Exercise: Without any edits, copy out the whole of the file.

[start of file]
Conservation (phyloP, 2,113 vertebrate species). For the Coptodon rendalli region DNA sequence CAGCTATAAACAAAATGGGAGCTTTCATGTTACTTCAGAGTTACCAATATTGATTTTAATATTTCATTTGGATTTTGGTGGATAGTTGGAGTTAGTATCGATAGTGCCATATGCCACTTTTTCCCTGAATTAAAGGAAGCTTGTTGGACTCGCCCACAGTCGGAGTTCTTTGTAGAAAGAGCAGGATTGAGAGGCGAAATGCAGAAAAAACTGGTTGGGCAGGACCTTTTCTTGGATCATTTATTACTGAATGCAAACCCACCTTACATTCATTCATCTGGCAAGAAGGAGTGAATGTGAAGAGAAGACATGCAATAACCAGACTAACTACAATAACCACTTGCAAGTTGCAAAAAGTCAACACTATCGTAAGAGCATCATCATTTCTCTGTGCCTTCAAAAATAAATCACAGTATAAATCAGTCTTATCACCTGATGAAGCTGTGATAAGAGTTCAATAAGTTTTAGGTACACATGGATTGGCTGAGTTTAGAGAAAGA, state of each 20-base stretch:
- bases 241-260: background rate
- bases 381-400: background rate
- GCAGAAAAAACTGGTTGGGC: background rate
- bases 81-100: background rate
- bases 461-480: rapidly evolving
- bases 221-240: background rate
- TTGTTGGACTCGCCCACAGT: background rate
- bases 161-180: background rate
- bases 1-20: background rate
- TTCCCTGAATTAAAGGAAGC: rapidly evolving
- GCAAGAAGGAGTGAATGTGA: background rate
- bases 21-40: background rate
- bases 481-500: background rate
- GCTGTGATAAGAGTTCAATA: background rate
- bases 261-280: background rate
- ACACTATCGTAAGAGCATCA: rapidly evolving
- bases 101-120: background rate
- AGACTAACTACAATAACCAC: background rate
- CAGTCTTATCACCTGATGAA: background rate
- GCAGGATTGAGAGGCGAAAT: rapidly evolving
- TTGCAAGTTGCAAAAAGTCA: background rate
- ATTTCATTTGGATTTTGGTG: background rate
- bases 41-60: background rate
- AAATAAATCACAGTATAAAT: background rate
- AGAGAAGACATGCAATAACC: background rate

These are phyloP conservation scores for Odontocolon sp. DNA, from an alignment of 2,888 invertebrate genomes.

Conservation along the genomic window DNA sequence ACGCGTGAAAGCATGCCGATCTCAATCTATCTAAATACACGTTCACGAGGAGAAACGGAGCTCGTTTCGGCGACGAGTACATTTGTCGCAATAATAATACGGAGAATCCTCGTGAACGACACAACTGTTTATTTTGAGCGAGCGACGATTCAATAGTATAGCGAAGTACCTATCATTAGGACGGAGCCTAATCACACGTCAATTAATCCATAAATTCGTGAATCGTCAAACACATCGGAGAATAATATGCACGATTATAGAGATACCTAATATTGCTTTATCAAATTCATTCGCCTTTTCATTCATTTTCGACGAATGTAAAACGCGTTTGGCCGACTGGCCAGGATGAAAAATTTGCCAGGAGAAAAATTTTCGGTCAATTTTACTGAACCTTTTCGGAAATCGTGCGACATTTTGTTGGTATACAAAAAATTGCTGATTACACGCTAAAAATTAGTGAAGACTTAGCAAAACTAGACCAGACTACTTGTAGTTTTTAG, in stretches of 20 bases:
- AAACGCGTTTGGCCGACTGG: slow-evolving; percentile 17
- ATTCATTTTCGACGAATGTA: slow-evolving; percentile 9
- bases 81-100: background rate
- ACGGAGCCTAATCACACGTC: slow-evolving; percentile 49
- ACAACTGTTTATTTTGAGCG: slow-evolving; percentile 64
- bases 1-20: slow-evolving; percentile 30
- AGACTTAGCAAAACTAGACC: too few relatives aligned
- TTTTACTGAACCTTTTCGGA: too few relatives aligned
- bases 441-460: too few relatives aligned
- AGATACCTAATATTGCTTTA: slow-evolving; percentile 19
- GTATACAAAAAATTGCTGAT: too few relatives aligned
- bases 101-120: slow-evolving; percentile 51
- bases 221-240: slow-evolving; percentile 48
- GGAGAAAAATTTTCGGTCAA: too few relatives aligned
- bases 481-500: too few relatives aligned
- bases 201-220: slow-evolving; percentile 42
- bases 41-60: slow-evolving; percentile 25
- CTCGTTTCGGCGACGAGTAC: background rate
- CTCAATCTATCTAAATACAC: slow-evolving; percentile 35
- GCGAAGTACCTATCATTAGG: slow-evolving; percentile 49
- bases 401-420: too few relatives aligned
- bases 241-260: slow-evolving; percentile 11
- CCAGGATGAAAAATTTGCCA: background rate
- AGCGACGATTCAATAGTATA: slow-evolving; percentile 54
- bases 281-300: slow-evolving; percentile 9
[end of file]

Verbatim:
Conservation (phyloP, 2,113 vertebrate species). For the Coptodon rendalli region DNA sequence CAGCTATAAACAAAATGGGAGCTTTCATGTTACTTCAGAGTTACCAATATTGATTTTAATATTTCATTTGGATTTTGGTGGATAGTTGGAGTTAGTATCGATAGTGCCATATGCCACTTTTTCCCTGAATTAAAGGAAGCTTGTTGGACTCGCCCACAGTCGGAGTTCTTTGTAGAAAGAGCAGGATTGAGAGGCGAAATGCAGAAAAAACTGGTTGGGCAGGACCTTTTCTTGGATCATTTATTACTGAATGCAAACCCACCTTACATTCATTCATCTGGCAAGAAGGAGTGAATGTGAAGAGAAGACATGCAATAACCAGACTAACTACAATAACCACTTGCAAGTTGCAAAAAGTCAACACTATCGTAAGAGCATCATCATTTCTCTGTGCCTTCAAAAATAAATCACAGTATAAATCAGTCTTATCACCTGATGAAGCTGTGATAAGAGTTCAATAAGTTTTAGGTACACATGGATTGGCTGAGTTTAGAGAAAGA, state of each 20-base stretch:
- bases 241-260: background rate
- bases 381-400: background rate
- GCAGAAAAAACTGGTTGGGC: background rate
- bases 81-100: background rate
- bases 461-480: rapidly evolving
- bases 221-240: background rate
- TTGTTGGACTCGCCCACAGT: background rate
- bases 161-180: background rate
- bases 1-20: background rate
- TTCCCTGAATTAAAGGAAGC: rapidly evolving
- GCAAGAAGGAGTGAATGTGA: background rate
- bases 21-40: background rate
- bases 481-500: background rate
- GCTGTGATAAGAGTTCAATA: background rate
- bases 261-280: background rate
- ACACTATCGTAAGAGCATCA: rapidly evolving
- bases 101-120: background rate
- AGACTAACTACAATAACCAC: background rate
- CAGTCTTATCACCTGATGAA: background rate
- GCAGGATTGAGAGGCGAAAT: rapidly evolving
- TTGCAAGTTGCAAAAAGTCA: background rate
- ATTTCATTTGGATTTTGGTG: background rate
- bases 41-60: background rate
- AAATAAATCACAGTATAAAT: background rate
- AGAGAAGACATGCAATAACC: background rate

These are phyloP conservation scores for Odontocolon sp. DNA, from an alignment of 2,888 invertebrate genomes.

Conservation along the genomic window DNA sequence ACGCGTGAAAGCATGCCGATCTCAATCTATCTAAATACACGTTCACGAGGAGAAACGGAGCTCGTTTCGGCGACGAGTACATTTGTCGCAATAATAATACGGAGAATCCTCGTGAACGACACAACTGTTTATTTTGAGCGAGCGACGATTCAATAGTATAGCGAAGTACCTATCATTAGGACGGAGCCTAATCACACGTCAATTAATCCATAAATTCGTGAATCGTCAAACACATCGGAGAATAATATGCACGATTATAGAGATACCTAATATTGCTTTATCAAATTCATTCGCCTTTTCATTCATTTTCGACGAATGTAAAACGCGTTTGGCCGACTGGCCAGGATGAAAAATTTGCCAGGAGAAAAATTTTCGGTCAATTTTACTGAACCTTTTCGGAAATCGTGCGACATTTTGTTGGTATACAAAAAATTGCTGATTACACGCTAAAAATTAGTGAAGACTTAGCAAAACTAGACCAGACTACTTGTAGTTTTTAG, in stretches of 20 bases:
- AAACGCGTTTGGCCGACTGG: slow-evolving; percentile 17
- ATTCATTTTCGACGAATGTA: slow-evolving; percentile 9
- bases 81-100: background rate
- ACGGAGCCTAATCACACGTC: slow-evolving; percentile 49
- ACAACTGTTTATTTTGAGCG: slow-evolving; percentile 64
- bases 1-20: slow-evolving; percentile 30
- AGACTTAGCAAAACTAGACC: too few relatives aligned
- TTTTACTGAACCTTTTCGGA: too few relatives aligned
- bases 441-460: too few relatives aligned
- AGATACCTAATATTGCTTTA: slow-evolving; percentile 19
- GTATACAAAAAATTGCTGAT: too few relatives aligned
- bases 101-120: slow-evolving; percentile 51
- bases 221-240: slow-evolving; percentile 48
- GGAGAAAAATTTTCGGTCAA: too few relatives aligned
- bases 481-500: too few relatives aligned
- bases 201-220: slow-evolving; percentile 42
- bases 41-60: slow-evolving; percentile 25
- CTCGTTTCGGCGACGAGTAC: background rate
- CTCAATCTATCTAAATACAC: slow-evolving; percentile 35
- GCGAAGTACCTATCATTAGG: slow-evolving; percentile 49
- bases 401-420: too few relatives aligned
- bases 241-260: slow-evolving; percentile 11
- CCAGGATGAAAAATTTGCCA: background rate
- AGCGACGATTCAATAGTATA: slow-evolving; percentile 54
- bases 281-300: slow-evolving; percentile 9